You can read more details about Mr. Hollist’s ideas on his website.
THANKS FOR LISTENING TO ME
I’ll try not to waste your time. Instead of being a candidate, I prefer to vote for someone–in fact–my wife and I have a ten-year-old who likes to play baseball and I much prefer running around with them than running for office. But unfortunately, I disagree with those on the ballot. I think it is wrong to take money from people.
There is a small group who thinks it’s all right to rob people: Criminals. And this is the reason government was invented–to hunt these people down and put them in jail. Surprisingly, there is another group who feels this same way: Non-Libertarian candidates. Now these people believe they’re special–if they do all the hard work to get elected, they feel they are entitled to do special things. And they even have a special name for what they do: Tax. Well, they’re not that special and what they do is just as wrong even though it’s been done for thousands of years. But we don’t put these people in jail–we just vote for someone better. So, I thought the only alternative was to be on the ballot myself.
Admittedly we do have an obvious problem since taxation is wrong: What’s right? The answer is CONTRACT INSURANCE–an idea that I learned several years ago. Let me give you an example: Bill Gates is the wealthiest person in the world. He is an American businessman who signs billion-dollar contracts. And if anything goes wrong–if people don’t follow through with what they had promised–his attorneys just present the contract to our government, and the courts adjudicate it. While most people respect these judgements, if necessary, the police are sent out and might have to shoot people if they become threatening in order to get what is due Mr. Gates.
This is a very valuable service that is provided by our government, but there is one thing that is wrong: It’s free. I don’t understand–how can something of such great value be free? Well, you guessed it. I propose that we charge people one percent of the value of their contracts to insure them against any breach. Now in this example, one percent would be ten million dollars that would be voluntarily paid into the United States Treasury, and this is just one man and this is just one of his contracts, so you can see that with all the contracts that are signed each day, this would raise hundreds of billions of dollars each year–more than enough money to effectively run our government.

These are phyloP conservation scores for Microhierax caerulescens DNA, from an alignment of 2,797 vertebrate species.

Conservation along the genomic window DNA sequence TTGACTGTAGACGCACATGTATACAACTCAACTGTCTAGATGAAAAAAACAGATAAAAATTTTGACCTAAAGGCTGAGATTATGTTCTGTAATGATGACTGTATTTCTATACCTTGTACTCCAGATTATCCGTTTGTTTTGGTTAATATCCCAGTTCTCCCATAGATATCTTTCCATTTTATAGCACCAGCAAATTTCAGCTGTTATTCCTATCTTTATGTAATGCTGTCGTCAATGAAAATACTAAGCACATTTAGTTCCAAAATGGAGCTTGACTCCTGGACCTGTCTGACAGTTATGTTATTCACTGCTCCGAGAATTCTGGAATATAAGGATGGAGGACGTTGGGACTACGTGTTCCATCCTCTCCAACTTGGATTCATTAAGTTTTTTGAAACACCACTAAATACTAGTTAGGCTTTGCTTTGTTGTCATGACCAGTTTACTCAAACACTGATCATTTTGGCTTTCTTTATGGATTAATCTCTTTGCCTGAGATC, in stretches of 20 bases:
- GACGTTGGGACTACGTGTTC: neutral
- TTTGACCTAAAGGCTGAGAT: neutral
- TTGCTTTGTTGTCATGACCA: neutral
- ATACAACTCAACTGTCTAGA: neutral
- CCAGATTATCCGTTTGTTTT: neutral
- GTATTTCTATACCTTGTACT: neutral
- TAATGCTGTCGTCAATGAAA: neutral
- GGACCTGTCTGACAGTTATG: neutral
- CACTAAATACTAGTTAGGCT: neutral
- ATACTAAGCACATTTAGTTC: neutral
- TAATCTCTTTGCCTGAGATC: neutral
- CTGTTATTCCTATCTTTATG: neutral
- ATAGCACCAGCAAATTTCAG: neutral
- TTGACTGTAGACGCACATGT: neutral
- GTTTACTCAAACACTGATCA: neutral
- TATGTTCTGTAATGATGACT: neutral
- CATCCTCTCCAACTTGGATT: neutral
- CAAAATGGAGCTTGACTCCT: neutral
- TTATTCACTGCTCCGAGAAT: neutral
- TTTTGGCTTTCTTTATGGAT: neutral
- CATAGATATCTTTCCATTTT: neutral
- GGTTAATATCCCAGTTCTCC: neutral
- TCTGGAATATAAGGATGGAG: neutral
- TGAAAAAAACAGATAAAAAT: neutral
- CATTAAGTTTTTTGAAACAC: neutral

Now it’s insurance–no one has to buy it, but if something goes wrong with his contracts and he didn’t have insurance, Mr. Gates would have a big problem. If he went out and forcibly tried to take what he felt he deserved, the police would stop him for attempting to take something he didn’t legally own. If he went to the government, he would be told that he should have bought insurance, and he probably would the next time. You can see the great incentive.
I know it’s painful to listen to insurance salesmen so I’ll shut up, but essentially that is what I am–a contract insurance salesman, and I’m applying for a job. I’m asking you to hire me; if you vote for me, I will do my best to persuade the majority of voters to buy contract insurance. Thanks for your consideration.
These are the introductory remarks that I plan to make in the presidential debate at our national convention in 2004 and every four years after that or until I find someone who gets my vote. After making similar statements at our state convention debate, I was politely booed by some and I appreciate this opportunity to elaborate using this newer technology of the written word.
At our regional meeting, a fellow Libertarian said that I had frightened the delegates with all this talk about shooting people. This may seem harsh but people’s lives depend on the money they invest in business deals and without this system of compliance, few if any of the modern conveniences that we enjoy could have been created. I’m not proposing to change the current system, just charge for its use.
Thanks to the growing number of Libertarian candidates and voters, we are assembling our 269-member team (218 in the House, 50 Senators and the President) to abolish taxes, which has great emotional appeal, and incorporate contract insurance, which has great intellectual appeal. Feeling you are right plus knowing you are right makes doing what is right a lot of fun. Let’s go to Washington and have some fun.